Now, Valve may be actually getting ready to ship at least one of its hardware ideas. South Korea’s National Radio Research Agency has certified a “low power wireless device” from Valve with the designation “RC-V1V-1030,” as spotted by @dxpl at Arca.live (via Brad Lynch).
The South Korean certification tells us basically nothing about the device, save that it uses 5GHz Wi-Fi, which most computers already have at this point. It could be pretty much anything.
But telecommunications regulatory agencies typically don’t require certification for internal prototypes — only if you’re going to import at least a small quantity of devices in a country, and maybe put them on sale. (For what it’s worth, it looks like the Valve Index was certified by South Korea days after it was first announced.)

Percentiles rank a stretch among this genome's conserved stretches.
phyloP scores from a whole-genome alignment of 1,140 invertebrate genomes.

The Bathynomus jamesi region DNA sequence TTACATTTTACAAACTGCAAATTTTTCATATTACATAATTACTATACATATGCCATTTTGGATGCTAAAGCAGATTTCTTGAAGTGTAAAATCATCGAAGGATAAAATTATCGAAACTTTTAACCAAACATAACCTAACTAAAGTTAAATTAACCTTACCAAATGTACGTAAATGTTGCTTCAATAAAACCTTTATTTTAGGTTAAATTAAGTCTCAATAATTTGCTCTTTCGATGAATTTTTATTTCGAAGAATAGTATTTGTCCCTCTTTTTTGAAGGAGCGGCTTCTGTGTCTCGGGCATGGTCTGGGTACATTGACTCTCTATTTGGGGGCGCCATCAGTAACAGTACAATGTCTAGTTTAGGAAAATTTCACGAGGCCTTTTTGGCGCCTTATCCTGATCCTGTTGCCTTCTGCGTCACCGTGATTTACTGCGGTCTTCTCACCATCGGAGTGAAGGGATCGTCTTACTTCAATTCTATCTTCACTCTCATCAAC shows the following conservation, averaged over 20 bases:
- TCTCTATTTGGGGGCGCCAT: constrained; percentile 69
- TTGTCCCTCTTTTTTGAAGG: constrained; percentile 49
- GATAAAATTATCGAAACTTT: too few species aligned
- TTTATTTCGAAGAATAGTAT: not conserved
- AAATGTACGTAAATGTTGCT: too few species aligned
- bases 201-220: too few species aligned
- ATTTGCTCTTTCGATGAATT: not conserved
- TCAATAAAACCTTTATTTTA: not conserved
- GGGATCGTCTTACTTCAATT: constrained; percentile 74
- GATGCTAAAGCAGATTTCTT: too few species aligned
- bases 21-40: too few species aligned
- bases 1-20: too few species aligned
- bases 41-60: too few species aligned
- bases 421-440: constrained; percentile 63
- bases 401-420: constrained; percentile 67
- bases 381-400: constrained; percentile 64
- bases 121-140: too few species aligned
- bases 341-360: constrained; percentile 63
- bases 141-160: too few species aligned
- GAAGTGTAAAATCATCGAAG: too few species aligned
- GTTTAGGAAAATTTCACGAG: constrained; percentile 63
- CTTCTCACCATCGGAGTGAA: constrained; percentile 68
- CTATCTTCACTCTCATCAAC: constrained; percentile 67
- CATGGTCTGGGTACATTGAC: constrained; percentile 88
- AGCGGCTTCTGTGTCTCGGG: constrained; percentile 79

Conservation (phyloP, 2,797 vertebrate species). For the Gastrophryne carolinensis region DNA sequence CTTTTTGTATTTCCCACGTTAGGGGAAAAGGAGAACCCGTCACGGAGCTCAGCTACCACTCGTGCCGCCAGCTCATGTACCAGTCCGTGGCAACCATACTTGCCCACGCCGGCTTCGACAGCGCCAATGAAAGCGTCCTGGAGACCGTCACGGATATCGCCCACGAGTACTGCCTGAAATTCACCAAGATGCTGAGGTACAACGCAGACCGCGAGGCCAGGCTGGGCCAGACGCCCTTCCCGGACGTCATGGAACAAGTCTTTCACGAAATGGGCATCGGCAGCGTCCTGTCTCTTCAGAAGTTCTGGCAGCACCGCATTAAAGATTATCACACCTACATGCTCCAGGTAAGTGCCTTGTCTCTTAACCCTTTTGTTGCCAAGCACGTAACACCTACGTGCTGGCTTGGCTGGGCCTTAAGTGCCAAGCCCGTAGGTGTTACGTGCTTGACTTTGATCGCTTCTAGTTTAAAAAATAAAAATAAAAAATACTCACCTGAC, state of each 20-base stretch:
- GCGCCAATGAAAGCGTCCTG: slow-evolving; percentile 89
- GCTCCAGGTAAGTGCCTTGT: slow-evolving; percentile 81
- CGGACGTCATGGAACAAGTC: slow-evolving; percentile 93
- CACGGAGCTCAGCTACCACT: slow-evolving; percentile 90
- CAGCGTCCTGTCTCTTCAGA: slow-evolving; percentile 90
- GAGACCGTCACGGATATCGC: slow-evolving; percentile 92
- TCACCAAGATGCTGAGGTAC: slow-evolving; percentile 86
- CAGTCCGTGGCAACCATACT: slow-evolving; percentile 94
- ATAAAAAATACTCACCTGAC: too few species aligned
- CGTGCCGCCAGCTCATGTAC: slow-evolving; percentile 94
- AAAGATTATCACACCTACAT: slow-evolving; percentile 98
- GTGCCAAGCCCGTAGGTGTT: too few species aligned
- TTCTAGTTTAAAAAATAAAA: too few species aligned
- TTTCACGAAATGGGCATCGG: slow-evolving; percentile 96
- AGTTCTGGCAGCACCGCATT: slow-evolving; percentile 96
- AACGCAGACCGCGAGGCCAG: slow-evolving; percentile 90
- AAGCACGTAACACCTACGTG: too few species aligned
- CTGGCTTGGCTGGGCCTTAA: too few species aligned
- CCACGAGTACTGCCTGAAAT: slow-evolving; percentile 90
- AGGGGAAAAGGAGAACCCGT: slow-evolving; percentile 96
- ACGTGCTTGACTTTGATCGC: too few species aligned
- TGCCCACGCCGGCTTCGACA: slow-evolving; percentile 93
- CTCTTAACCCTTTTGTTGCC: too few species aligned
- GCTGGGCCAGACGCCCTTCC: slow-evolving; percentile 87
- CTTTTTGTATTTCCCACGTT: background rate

The Valve device has not yet appeared at the United States’ FCC database, nor the Bluetooth SIG — and it may never appear at either one. Valve managed to get the Steam Deck past the FCC without being spotted early, by having its Wi-Fi / Bluetooth vendor Realtek re-certify the wireless module rather than certifying the Steam Deck itself.
There are other hints in Valve’s own code, however — Phoronix’s Michael Larabel spotted that Valve has added new changes around the Steam Deck’s Van Gogh APU, including the mysterious product name “Galileo” and product family “Sephiroth.” (Aerith, closely connected to Sephiroth in Final Fantasy VII, is another name for the Deck’s APU.)
While Larabel initially suggests it might just be a Steam Deck refresh reference board, Valve’s Greg Coomer told me in 2021 that the Steam Deck’s existing APU might make sense in a standalone VR headset. A new Steam Controller gamepad wouldn’t have an entire Steam Deck chip inside, though, so that seems less likely.
“We’re not ready to say anything about it, but it would run well in that environment, with the TDP necessary… it’s very relevant to us and our future plans,” he told me.